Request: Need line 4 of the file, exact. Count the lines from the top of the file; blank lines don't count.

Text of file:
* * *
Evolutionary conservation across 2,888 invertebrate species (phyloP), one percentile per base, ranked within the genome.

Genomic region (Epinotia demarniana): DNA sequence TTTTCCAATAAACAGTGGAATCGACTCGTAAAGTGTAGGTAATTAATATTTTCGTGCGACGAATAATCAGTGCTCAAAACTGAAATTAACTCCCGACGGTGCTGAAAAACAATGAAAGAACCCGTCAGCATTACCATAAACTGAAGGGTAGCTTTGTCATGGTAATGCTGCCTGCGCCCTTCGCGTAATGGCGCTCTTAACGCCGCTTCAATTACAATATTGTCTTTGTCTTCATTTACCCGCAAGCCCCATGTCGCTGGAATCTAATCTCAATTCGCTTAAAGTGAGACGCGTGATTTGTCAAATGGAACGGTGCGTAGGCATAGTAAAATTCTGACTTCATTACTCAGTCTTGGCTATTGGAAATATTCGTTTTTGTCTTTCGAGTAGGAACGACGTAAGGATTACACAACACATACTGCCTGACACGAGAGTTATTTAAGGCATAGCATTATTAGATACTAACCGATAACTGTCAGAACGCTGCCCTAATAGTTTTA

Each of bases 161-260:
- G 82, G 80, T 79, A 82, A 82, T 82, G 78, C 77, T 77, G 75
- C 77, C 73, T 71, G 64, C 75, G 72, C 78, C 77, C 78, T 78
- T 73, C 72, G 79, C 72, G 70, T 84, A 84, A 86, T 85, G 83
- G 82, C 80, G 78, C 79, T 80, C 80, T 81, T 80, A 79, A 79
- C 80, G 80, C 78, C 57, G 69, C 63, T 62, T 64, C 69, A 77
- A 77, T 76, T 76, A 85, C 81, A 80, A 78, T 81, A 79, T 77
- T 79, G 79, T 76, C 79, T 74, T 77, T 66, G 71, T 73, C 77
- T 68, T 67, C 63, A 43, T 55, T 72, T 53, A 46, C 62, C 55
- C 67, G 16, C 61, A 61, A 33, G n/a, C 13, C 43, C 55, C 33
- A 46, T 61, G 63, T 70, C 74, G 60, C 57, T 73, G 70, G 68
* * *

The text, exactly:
- G 82, G 80, T 79, A 82, A 82, T 82, G 78, C 77, T 77, G 75